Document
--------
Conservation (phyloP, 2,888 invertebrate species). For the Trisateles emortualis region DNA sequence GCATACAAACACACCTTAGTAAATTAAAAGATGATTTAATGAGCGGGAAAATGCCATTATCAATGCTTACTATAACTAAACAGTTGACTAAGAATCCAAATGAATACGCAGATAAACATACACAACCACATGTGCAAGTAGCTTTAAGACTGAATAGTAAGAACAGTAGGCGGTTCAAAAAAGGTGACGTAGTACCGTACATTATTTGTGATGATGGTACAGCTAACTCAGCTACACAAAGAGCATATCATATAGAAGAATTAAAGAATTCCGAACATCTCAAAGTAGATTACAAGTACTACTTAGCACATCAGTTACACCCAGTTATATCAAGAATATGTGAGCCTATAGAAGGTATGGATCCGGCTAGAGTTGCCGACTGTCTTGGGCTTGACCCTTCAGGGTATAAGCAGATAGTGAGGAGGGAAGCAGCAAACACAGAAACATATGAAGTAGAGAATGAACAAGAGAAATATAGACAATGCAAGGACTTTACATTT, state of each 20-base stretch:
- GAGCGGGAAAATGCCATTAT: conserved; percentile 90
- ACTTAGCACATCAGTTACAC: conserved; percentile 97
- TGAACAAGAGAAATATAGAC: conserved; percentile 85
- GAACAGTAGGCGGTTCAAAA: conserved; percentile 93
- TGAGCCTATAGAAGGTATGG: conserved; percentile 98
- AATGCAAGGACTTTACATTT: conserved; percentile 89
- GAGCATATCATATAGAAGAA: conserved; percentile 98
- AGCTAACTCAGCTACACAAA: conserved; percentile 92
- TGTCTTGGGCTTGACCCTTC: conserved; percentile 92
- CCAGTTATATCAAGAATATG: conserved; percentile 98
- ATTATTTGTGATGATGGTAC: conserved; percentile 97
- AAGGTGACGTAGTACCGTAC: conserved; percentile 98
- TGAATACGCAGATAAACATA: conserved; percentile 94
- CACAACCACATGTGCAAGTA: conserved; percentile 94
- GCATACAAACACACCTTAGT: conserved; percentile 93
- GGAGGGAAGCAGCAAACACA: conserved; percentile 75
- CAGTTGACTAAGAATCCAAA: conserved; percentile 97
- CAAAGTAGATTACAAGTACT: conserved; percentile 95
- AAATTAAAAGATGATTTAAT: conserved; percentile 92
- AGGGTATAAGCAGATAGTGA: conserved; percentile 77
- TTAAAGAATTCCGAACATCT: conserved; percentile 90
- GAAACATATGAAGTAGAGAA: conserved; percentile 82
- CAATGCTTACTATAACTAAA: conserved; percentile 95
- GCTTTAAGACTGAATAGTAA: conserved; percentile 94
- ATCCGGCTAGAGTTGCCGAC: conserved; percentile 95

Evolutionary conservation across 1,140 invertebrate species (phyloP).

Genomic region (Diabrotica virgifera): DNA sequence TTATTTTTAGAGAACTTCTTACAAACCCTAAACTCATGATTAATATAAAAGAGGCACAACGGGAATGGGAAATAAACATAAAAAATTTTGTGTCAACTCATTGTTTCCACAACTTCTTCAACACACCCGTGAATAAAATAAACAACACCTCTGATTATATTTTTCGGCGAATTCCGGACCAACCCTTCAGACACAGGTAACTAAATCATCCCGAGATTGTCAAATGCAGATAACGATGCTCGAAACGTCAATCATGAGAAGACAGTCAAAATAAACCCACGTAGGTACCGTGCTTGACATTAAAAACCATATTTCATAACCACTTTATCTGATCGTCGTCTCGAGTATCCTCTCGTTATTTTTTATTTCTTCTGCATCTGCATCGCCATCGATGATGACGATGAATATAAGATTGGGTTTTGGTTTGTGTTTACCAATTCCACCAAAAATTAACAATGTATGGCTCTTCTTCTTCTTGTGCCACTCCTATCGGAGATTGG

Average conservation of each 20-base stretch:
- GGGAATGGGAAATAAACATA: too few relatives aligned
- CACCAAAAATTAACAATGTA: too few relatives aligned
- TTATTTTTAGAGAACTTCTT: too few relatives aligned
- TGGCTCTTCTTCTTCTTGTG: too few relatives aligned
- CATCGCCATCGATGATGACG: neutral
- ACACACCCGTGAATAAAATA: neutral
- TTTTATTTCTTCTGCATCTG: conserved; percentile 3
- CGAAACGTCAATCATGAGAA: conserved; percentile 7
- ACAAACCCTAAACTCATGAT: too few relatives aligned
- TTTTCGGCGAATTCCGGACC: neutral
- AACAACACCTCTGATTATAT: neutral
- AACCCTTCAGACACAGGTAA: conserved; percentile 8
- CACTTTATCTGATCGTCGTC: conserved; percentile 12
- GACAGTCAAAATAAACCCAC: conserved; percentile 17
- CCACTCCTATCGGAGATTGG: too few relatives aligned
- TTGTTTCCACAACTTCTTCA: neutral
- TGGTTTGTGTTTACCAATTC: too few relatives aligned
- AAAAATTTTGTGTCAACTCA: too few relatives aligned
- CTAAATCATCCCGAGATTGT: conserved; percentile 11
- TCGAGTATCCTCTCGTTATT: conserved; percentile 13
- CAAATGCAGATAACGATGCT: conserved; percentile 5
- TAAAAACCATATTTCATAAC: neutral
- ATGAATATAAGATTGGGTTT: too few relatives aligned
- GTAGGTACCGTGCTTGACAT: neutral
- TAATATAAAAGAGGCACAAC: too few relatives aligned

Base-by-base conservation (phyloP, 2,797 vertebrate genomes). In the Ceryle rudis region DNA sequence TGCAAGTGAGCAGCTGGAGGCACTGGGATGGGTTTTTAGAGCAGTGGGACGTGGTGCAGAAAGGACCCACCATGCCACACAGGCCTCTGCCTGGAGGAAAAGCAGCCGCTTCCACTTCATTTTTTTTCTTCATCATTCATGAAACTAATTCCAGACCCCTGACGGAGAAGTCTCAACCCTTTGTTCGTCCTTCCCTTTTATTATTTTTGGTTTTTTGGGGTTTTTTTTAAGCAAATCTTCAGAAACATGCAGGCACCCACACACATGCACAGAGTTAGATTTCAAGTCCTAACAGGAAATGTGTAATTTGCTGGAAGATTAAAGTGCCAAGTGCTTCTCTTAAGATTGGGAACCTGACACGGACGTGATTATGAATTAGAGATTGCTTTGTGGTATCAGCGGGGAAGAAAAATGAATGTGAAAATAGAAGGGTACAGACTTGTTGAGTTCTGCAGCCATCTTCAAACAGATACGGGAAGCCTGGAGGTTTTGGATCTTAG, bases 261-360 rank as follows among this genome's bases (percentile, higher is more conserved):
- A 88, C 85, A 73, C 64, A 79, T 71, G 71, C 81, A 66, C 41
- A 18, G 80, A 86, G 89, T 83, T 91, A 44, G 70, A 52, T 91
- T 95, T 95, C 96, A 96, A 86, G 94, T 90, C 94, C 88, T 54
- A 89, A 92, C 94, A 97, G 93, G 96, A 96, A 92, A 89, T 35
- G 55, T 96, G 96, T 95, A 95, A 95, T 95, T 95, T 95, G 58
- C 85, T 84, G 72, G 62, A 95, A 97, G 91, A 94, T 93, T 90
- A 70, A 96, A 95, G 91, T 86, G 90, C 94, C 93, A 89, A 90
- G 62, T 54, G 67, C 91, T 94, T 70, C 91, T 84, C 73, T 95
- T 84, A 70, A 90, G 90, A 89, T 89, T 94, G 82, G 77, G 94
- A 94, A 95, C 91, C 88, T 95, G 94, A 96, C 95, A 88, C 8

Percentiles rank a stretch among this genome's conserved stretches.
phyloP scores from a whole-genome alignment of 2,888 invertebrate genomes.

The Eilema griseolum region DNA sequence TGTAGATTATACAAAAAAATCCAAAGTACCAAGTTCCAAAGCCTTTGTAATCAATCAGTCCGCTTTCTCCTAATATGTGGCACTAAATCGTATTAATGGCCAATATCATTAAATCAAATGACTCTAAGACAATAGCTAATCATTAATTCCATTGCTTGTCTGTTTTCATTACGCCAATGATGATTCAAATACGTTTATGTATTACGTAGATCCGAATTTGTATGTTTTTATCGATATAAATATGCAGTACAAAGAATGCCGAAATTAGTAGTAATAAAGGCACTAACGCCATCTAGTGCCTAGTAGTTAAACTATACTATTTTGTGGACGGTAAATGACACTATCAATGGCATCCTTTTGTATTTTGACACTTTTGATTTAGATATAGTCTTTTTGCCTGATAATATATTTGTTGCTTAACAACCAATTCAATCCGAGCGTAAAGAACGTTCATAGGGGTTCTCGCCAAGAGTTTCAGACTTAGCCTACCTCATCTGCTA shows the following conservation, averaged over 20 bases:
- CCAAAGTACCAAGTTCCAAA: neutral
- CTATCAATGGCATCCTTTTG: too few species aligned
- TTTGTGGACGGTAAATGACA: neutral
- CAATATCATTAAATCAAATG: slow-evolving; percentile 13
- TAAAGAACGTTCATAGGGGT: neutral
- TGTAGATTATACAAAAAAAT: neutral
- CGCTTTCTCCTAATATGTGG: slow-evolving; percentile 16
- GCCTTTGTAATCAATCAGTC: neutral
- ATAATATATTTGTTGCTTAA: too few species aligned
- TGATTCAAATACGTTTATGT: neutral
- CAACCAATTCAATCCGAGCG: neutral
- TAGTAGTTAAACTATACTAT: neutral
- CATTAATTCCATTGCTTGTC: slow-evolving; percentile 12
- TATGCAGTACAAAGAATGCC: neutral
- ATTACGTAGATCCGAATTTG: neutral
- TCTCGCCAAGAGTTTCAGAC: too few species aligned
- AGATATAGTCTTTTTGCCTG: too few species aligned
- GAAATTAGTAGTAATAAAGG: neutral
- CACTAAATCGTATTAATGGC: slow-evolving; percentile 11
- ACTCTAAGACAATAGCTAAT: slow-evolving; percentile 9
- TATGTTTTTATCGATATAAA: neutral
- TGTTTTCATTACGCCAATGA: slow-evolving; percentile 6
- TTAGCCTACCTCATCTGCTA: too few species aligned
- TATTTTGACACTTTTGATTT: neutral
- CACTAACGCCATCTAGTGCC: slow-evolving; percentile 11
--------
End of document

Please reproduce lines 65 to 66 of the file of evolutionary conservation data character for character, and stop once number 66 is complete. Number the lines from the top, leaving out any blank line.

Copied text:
- A 94, A 95, C 91, C 88, T 95, G 94, A 96, C 95, A 88, C 8

Percentiles rank a stretch among this genome's conserved stretches.